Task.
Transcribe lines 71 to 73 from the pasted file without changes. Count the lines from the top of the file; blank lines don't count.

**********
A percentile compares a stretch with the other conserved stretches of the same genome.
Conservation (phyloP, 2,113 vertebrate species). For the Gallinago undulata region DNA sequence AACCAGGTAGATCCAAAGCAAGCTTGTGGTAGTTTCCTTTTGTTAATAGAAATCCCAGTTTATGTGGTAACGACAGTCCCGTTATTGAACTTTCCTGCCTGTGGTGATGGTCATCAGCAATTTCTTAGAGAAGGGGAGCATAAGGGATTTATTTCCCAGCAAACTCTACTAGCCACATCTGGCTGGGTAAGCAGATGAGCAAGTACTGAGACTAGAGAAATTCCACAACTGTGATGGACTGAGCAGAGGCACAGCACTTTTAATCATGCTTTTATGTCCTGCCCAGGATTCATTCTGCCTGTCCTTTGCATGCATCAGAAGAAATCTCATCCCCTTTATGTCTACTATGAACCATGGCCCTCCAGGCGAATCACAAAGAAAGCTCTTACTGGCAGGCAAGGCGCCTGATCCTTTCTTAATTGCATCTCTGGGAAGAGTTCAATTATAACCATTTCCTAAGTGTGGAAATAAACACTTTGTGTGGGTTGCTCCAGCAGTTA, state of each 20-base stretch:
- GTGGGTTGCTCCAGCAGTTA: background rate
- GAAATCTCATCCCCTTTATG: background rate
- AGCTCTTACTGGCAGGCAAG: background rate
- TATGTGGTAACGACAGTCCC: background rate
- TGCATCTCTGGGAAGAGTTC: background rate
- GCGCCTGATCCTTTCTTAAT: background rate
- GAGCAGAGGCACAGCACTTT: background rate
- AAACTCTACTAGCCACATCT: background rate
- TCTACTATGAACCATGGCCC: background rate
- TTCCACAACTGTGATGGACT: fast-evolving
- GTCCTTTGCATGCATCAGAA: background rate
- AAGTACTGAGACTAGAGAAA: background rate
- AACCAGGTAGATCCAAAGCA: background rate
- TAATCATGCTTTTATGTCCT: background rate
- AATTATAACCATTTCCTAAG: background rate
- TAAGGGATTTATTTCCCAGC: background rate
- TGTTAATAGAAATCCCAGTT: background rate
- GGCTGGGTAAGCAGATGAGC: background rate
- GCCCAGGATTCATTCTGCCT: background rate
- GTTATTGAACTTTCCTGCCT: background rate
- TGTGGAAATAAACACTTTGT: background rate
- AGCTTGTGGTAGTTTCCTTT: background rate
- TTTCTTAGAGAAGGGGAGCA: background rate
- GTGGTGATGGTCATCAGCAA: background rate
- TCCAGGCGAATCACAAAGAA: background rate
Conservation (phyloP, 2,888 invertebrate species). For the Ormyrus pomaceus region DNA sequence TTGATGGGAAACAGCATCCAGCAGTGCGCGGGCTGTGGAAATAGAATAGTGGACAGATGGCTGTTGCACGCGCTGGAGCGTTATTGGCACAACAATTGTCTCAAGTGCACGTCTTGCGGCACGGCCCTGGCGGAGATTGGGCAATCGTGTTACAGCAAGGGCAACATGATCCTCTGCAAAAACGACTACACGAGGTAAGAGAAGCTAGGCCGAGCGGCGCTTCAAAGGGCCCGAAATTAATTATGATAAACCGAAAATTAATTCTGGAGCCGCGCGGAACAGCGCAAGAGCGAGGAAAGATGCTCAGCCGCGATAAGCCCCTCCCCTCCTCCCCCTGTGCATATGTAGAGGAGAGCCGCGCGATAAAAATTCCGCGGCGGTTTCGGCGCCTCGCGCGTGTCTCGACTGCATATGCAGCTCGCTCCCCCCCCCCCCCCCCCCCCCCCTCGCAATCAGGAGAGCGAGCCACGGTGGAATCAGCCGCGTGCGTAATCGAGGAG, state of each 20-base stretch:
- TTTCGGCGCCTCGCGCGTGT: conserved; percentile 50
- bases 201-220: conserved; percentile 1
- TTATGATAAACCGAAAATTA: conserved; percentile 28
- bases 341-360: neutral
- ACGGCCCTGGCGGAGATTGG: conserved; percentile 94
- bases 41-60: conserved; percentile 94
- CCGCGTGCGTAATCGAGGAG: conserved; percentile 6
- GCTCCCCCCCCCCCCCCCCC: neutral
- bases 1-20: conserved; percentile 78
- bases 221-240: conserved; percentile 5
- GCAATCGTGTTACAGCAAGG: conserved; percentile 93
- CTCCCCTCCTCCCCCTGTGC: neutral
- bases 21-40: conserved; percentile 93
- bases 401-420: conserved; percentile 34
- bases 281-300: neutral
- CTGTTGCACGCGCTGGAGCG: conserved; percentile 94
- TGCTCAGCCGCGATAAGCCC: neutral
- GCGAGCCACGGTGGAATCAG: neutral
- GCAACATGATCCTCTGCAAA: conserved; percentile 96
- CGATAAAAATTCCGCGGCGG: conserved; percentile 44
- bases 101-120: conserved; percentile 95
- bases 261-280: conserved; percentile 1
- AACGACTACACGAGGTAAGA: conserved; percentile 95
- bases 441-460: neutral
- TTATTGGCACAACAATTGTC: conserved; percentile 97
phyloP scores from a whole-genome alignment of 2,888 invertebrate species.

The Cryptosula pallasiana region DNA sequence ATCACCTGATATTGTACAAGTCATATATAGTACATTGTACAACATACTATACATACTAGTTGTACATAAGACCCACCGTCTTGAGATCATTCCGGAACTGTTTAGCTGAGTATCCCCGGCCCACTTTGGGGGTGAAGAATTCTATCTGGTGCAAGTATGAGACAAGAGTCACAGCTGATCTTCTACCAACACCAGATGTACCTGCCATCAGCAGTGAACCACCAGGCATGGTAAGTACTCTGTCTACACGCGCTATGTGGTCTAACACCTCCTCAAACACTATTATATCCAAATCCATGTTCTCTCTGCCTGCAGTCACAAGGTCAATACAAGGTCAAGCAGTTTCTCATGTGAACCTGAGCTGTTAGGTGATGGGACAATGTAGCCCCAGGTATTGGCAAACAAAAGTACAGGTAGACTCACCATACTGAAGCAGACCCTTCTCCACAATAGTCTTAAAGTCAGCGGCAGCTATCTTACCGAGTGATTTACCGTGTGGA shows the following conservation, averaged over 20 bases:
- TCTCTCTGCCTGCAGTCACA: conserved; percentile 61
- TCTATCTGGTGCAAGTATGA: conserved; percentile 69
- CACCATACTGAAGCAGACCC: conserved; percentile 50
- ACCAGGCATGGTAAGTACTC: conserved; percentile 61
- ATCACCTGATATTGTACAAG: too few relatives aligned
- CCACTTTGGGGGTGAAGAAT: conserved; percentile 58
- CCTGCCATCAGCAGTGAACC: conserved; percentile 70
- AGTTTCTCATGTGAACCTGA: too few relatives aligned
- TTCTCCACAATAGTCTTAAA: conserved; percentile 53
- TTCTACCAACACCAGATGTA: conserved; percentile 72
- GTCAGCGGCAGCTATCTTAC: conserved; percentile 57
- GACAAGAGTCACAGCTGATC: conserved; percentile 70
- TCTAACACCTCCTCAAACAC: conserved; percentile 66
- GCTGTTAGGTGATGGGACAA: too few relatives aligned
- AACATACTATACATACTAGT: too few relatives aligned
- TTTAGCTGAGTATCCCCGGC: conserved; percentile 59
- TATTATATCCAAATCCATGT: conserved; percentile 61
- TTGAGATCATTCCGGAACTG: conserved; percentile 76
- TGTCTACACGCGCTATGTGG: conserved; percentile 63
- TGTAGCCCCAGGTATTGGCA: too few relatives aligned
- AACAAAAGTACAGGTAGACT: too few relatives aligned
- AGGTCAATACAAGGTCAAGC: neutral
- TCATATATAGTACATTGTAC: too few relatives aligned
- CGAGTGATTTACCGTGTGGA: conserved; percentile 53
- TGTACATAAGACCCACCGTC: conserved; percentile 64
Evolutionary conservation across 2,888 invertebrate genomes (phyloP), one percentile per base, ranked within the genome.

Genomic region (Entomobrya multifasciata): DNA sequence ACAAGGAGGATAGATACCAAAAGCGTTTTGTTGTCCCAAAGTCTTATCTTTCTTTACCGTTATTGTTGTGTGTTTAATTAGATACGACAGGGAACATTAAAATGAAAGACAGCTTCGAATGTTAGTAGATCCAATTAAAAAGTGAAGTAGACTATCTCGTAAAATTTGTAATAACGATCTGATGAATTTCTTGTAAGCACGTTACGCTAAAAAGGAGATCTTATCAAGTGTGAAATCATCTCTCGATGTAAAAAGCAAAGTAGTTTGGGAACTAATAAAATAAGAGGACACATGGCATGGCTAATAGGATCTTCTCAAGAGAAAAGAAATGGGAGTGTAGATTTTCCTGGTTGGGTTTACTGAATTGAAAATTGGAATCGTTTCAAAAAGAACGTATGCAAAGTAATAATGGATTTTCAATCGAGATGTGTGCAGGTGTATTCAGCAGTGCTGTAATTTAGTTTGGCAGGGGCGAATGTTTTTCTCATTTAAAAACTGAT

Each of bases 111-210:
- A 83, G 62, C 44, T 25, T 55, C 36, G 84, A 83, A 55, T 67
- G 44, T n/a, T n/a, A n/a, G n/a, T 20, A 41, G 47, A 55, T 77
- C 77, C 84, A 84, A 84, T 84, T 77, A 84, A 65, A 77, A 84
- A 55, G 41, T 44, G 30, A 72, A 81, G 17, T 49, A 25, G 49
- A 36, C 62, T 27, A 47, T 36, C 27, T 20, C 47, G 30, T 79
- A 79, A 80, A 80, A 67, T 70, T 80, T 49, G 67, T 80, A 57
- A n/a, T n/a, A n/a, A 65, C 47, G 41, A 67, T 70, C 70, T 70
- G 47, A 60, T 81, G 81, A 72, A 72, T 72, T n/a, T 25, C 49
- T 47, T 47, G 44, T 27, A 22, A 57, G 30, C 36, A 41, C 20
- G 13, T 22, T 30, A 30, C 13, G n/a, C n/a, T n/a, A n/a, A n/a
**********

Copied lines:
- TTTAGCTGAGTATCCCCGGC: conserved; percentile 59
- TATTATATCCAAATCCATGT: conserved; percentile 61
- TTGAGATCATTCCGGAACTG: conserved; percentile 76